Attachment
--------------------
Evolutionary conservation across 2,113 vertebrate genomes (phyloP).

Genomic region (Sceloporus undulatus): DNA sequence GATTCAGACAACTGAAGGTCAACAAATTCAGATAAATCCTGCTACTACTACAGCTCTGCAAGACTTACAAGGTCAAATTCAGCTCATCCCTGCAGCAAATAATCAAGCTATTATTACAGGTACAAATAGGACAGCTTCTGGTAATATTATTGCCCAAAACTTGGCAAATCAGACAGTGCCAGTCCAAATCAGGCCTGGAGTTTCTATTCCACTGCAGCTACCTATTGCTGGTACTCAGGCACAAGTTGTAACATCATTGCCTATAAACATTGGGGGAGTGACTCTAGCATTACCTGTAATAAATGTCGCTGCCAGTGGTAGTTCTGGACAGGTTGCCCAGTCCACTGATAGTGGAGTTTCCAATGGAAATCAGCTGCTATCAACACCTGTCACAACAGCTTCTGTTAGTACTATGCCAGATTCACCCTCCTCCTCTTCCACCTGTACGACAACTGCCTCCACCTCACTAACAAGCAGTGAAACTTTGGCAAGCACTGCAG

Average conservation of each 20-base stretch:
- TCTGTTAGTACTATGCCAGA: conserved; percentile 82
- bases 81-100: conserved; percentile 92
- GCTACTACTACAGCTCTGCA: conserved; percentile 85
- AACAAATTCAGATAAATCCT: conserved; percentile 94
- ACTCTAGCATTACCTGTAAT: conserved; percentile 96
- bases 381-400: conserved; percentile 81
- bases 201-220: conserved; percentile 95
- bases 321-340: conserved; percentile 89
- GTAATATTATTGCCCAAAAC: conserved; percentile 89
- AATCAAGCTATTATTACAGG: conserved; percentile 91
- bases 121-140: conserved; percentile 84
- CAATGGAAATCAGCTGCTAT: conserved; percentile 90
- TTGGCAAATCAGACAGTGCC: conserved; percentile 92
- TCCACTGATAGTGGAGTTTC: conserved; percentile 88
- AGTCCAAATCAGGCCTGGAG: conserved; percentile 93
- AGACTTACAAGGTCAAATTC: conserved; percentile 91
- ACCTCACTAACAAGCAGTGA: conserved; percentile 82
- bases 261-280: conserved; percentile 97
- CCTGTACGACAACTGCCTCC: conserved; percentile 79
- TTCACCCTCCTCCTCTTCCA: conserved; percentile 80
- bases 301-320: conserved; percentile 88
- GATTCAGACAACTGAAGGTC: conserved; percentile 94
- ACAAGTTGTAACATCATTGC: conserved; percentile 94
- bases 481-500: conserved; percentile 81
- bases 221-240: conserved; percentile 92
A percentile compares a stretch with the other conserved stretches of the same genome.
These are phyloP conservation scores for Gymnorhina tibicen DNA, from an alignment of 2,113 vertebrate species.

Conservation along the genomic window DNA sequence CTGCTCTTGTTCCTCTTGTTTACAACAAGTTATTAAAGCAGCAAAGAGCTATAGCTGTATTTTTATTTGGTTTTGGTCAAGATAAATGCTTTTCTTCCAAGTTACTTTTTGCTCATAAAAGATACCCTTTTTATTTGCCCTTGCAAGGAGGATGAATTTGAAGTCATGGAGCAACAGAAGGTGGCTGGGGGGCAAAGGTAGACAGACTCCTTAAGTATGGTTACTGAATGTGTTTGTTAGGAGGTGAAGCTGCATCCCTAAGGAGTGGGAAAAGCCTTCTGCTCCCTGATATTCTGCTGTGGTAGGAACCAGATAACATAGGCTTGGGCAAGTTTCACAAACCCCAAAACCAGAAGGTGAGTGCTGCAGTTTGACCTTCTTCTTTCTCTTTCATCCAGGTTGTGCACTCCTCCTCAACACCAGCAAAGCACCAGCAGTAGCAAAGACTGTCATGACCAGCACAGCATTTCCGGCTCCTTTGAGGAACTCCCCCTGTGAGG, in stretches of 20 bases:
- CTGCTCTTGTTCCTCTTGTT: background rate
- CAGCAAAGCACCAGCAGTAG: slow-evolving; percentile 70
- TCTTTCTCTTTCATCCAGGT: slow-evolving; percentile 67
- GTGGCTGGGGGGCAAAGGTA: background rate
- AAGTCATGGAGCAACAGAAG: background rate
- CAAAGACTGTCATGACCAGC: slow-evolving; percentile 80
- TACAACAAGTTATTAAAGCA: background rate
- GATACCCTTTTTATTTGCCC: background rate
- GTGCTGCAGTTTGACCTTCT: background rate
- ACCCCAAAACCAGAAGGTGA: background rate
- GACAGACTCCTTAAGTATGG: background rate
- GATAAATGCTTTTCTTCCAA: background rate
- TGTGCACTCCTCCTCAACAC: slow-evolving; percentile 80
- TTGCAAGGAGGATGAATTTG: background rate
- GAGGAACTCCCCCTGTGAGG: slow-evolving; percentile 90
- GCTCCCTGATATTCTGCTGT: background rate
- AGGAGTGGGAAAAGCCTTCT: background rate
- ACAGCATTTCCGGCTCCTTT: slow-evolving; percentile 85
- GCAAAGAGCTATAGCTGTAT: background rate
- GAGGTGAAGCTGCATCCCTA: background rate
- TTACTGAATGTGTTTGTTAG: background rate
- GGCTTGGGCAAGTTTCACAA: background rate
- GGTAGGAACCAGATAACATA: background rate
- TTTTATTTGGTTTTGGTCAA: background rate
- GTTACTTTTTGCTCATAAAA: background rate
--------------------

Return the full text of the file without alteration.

Evolutionary conservation across 2,113 vertebrate genomes (phyloP).

Genomic region (Sceloporus undulatus): DNA sequence GATTCAGACAACTGAAGGTCAACAAATTCAGATAAATCCTGCTACTACTACAGCTCTGCAAGACTTACAAGGTCAAATTCAGCTCATCCCTGCAGCAAATAATCAAGCTATTATTACAGGTACAAATAGGACAGCTTCTGGTAATATTATTGCCCAAAACTTGGCAAATCAGACAGTGCCAGTCCAAATCAGGCCTGGAGTTTCTATTCCACTGCAGCTACCTATTGCTGGTACTCAGGCACAAGTTGTAACATCATTGCCTATAAACATTGGGGGAGTGACTCTAGCATTACCTGTAATAAATGTCGCTGCCAGTGGTAGTTCTGGACAGGTTGCCCAGTCCACTGATAGTGGAGTTTCCAATGGAAATCAGCTGCTATCAACACCTGTCACAACAGCTTCTGTTAGTACTATGCCAGATTCACCCTCCTCCTCTTCCACCTGTACGACAACTGCCTCCACCTCACTAACAAGCAGTGAAACTTTGGCAAGCACTGCAG

Average conservation of each 20-base stretch:
- TCTGTTAGTACTATGCCAGA: conserved; percentile 82
- bases 81-100: conserved; percentile 92
- GCTACTACTACAGCTCTGCA: conserved; percentile 85
- AACAAATTCAGATAAATCCT: conserved; percentile 94
- ACTCTAGCATTACCTGTAAT: conserved; percentile 96
- bases 381-400: conserved; percentile 81
- bases 201-220: conserved; percentile 95
- bases 321-340: conserved; percentile 89
- GTAATATTATTGCCCAAAAC: conserved; percentile 89
- AATCAAGCTATTATTACAGG: conserved; percentile 91
- bases 121-140: conserved; percentile 84
- CAATGGAAATCAGCTGCTAT: conserved; percentile 90
- TTGGCAAATCAGACAGTGCC: conserved; percentile 92
- TCCACTGATAGTGGAGTTTC: conserved; percentile 88
- AGTCCAAATCAGGCCTGGAG: conserved; percentile 93
- AGACTTACAAGGTCAAATTC: conserved; percentile 91
- ACCTCACTAACAAGCAGTGA: conserved; percentile 82
- bases 261-280: conserved; percentile 97
- CCTGTACGACAACTGCCTCC: conserved; percentile 79
- TTCACCCTCCTCCTCTTCCA: conserved; percentile 80
- bases 301-320: conserved; percentile 88
- GATTCAGACAACTGAAGGTC: conserved; percentile 94
- ACAAGTTGTAACATCATTGC: conserved; percentile 94
- bases 481-500: conserved; percentile 81
- bases 221-240: conserved; percentile 92
A percentile compares a stretch with the other conserved stretches of the same genome.
These are phyloP conservation scores for Gymnorhina tibicen DNA, from an alignment of 2,113 vertebrate species.

Conservation along the genomic window DNA sequence CTGCTCTTGTTCCTCTTGTTTACAACAAGTTATTAAAGCAGCAAAGAGCTATAGCTGTATTTTTATTTGGTTTTGGTCAAGATAAATGCTTTTCTTCCAAGTTACTTTTTGCTCATAAAAGATACCCTTTTTATTTGCCCTTGCAAGGAGGATGAATTTGAAGTCATGGAGCAACAGAAGGTGGCTGGGGGGCAAAGGTAGACAGACTCCTTAAGTATGGTTACTGAATGTGTTTGTTAGGAGGTGAAGCTGCATCCCTAAGGAGTGGGAAAAGCCTTCTGCTCCCTGATATTCTGCTGTGGTAGGAACCAGATAACATAGGCTTGGGCAAGTTTCACAAACCCCAAAACCAGAAGGTGAGTGCTGCAGTTTGACCTTCTTCTTTCTCTTTCATCCAGGTTGTGCACTCCTCCTCAACACCAGCAAAGCACCAGCAGTAGCAAAGACTGTCATGACCAGCACAGCATTTCCGGCTCCTTTGAGGAACTCCCCCTGTGAGG, in stretches of 20 bases:
- CTGCTCTTGTTCCTCTTGTT: background rate
- CAGCAAAGCACCAGCAGTAG: slow-evolving; percentile 70
- TCTTTCTCTTTCATCCAGGT: slow-evolving; percentile 67
- GTGGCTGGGGGGCAAAGGTA: background rate
- AAGTCATGGAGCAACAGAAG: background rate
- CAAAGACTGTCATGACCAGC: slow-evolving; percentile 80
- TACAACAAGTTATTAAAGCA: background rate
- GATACCCTTTTTATTTGCCC: background rate
- GTGCTGCAGTTTGACCTTCT: background rate
- ACCCCAAAACCAGAAGGTGA: background rate
- GACAGACTCCTTAAGTATGG: background rate
- GATAAATGCTTTTCTTCCAA: background rate
- TGTGCACTCCTCCTCAACAC: slow-evolving; percentile 80
- TTGCAAGGAGGATGAATTTG: background rate
- GAGGAACTCCCCCTGTGAGG: slow-evolving; percentile 90
- GCTCCCTGATATTCTGCTGT: background rate
- AGGAGTGGGAAAAGCCTTCT: background rate
- ACAGCATTTCCGGCTCCTTT: slow-evolving; percentile 85
- GCAAAGAGCTATAGCTGTAT: background rate
- GAGGTGAAGCTGCATCCCTA: background rate
- TTACTGAATGTGTTTGTTAG: background rate
- GGCTTGGGCAAGTTTCACAA: background rate
- GGTAGGAACCAGATAACATA: background rate
- TTTTATTTGGTTTTGGTCAA: background rate
- GTTACTTTTTGCTCATAAAA: background rate